Our voice will be better developed if we spend time with our passions.
– L.L. Barkat, Rumors of Water, p.56
(For the T.S. Poetry Book Club hosted by the “thoughtful and amusing” Lyla Lindquist on Rumors of Water: Thoughts on Creativity & Writing, by L.L. Barkat. Read Lyla’s thoughts and find links to other book club participants here.)
Jesus would have been a great novelist. He taught the way writers should write.
When Jesus had finished saying these things, the crowds were amazed at his teaching, for he taught with real authority—quite unlike their teachers of religious law.
Jesus’ teaching was different than that of other teachers—so different that the people who heard both were amazed! The difference was the “real authority,” but what gave Jesus’ teaching that real authority? Was it content, or what?
Many chapters later, I got a clue.
Then Jesus said to the crowds and to his disciples, “The teachers of religious law and the Pharisees are the official interpreters of the law of Moses. So practice and obey whatever they tell you, but don’t follow their example. For they don’t practice what they teach.”
So, it wasn’t necessarily the content that gave Jesus’ teaching more authority than the other teachers. (He said to do what they say, so their content was good.) What gives authority to teaching is a life that backs it up.
Teaching with authority comes from practicing what you preach, yes, but it’s more than just the “doing.” I’m guessing it has to do with passion.
Jesus’ teachings were inside of him; the Pharisees’ teachings were outside of them. For Jesus, it wasn’t external sayings or traditions passed down, but living words that kept him alive and excited.
He taught truths that were already inside, and they overflowed out. He did not teach what was external to himself. I believe this how Jesus taught with authority—with author-ity.
It has to come from inside—a passion. It has to be true. Authenticity is part of authority. It’s what makes the teaching real.
It’s what can make my writing real.
The fake characters we read about will evaporate like the morning dew, but the real ones, the true ones, will haunt us for the rest of our days.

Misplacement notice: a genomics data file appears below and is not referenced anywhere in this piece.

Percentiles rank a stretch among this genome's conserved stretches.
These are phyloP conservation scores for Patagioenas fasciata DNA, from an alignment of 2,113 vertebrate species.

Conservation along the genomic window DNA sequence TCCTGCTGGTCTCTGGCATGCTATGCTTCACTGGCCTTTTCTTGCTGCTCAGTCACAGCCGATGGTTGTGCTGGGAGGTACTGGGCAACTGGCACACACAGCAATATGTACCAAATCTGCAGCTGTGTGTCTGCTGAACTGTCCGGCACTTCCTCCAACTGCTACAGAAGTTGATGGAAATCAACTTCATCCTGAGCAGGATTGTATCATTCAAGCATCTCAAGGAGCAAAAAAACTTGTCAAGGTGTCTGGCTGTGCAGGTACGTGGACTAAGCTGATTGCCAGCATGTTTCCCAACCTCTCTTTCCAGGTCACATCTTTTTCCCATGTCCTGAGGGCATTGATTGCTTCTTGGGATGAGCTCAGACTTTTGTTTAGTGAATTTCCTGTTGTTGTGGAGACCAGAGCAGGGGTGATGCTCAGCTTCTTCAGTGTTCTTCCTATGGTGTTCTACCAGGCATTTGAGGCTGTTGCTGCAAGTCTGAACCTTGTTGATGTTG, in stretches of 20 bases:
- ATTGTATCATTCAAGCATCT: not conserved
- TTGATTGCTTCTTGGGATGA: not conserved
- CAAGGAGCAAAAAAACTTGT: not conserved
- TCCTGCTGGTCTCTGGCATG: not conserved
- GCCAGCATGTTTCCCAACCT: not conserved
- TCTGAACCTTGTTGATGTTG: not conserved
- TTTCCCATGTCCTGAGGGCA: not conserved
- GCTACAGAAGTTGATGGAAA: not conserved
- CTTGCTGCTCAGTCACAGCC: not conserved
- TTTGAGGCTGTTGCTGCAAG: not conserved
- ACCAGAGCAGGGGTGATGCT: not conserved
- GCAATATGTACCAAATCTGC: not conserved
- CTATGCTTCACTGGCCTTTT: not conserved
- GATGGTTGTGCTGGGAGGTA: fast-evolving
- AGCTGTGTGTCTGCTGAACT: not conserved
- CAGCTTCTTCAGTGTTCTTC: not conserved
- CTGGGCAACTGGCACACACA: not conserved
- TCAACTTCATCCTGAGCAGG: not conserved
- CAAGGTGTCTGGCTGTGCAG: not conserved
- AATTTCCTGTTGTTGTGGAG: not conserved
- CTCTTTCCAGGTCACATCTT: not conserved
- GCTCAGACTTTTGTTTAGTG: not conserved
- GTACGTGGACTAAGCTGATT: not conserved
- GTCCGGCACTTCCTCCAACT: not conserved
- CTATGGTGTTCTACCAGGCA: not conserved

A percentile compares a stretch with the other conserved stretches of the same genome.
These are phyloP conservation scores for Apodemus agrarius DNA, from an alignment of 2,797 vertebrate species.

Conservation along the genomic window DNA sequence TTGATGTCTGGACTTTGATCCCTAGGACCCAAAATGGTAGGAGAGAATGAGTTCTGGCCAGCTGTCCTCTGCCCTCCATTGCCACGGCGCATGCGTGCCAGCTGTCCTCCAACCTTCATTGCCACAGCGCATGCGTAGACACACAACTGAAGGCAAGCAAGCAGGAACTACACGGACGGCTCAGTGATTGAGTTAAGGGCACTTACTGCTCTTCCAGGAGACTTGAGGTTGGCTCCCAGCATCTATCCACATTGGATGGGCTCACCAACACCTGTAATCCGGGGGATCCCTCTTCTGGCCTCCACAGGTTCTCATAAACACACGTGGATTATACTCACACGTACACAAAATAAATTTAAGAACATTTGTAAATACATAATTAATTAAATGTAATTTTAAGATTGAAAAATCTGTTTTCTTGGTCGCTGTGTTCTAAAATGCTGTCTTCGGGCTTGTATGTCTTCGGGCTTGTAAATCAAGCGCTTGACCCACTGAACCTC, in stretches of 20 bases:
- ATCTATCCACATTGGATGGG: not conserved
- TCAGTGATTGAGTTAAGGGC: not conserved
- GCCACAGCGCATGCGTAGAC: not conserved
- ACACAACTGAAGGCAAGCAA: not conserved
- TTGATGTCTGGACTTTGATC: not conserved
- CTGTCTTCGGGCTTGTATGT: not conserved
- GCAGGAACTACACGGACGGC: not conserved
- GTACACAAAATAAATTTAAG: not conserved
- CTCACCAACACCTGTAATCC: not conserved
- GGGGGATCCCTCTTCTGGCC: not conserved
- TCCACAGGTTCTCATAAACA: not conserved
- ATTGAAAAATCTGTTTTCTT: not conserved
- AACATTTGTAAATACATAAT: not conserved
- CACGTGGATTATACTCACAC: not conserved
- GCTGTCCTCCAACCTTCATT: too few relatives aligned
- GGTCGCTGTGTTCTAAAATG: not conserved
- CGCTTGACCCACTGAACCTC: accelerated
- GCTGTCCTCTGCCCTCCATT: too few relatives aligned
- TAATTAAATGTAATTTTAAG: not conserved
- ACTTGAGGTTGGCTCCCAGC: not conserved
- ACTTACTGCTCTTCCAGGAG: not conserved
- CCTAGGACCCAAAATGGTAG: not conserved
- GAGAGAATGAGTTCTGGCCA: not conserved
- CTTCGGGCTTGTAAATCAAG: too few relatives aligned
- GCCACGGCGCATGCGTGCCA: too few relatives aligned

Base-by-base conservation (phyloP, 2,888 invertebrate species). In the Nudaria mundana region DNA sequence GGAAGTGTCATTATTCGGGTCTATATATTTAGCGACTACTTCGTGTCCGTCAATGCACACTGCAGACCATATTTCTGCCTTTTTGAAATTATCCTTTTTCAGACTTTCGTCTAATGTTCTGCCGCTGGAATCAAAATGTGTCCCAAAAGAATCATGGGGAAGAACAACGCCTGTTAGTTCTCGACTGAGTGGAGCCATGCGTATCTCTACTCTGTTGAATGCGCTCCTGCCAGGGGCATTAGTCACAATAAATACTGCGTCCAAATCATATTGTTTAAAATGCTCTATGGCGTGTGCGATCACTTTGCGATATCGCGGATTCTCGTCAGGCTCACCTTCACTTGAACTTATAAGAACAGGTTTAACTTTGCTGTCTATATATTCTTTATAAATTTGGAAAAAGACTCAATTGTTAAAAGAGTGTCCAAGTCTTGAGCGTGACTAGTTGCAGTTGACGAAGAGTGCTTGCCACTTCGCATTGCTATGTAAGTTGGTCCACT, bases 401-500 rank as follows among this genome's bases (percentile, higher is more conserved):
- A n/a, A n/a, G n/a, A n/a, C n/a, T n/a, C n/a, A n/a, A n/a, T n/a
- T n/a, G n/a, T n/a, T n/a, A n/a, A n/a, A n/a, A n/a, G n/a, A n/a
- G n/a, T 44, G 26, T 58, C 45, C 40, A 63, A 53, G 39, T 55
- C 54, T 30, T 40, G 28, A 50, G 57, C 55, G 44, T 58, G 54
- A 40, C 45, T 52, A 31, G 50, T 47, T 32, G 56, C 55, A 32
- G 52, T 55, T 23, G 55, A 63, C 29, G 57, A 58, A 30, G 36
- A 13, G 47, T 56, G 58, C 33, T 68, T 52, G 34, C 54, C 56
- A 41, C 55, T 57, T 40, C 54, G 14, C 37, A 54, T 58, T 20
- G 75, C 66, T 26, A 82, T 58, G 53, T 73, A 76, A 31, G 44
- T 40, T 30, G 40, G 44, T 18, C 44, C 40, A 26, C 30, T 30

– Katherine Paterson, in her essay “Yes, But Is It True?” in A Sense of Wonder: On Reading and Writing Books for Children (p.69)
I don’t know about “voice” in writing. I don’t think I will ever be able to define or explain it. But maybe it will simply happen if, with self-acceptance and unselfconsciousness, I simply write like Jesus taught—”with authority,” from the inside, from my passions, from what is true and real.
But this scares me. To write the real stuff means to dig out and expose the raw, ugly parts. That would be quite a descent. Am I willing?
Unlike our Lord, we have not been able or willing to descend into hell. So our words of grace seep out bland and bloodless. Perhaps this is why the tax collectors and harlots are closer to the kingdom of heaven than we…
When we read fiction that is true, we do not say, “There but for the grace of God go I”—rather, “Here I am.” For in such writing we recognize our naked selves with a shudder or a laugh; sometimes, quite wonderfully, with both.
– Paterson, pp.69-70
Paterson gives another insight via the spider:
[T]he two creatures most to be pitied were the spider and the novelist—their lives hanging by a thread spun out of their own guts. But in some ways I think writers of fiction are the creatures most to be envied, because who else besides the spider is allowed to take that fragile thread and weave it into a pattern?
– Paterson, pp.70-71
What is my writing voice?
I don’t know. But let me take up my cross, follow Christ, and write from stuff spun from my own guts, the real and true inside stuff that keeps me up at night (either shuddering or laughing—or both). Then, hanging by a fragile thread, I’ll wait and listen for the sound of my own voice.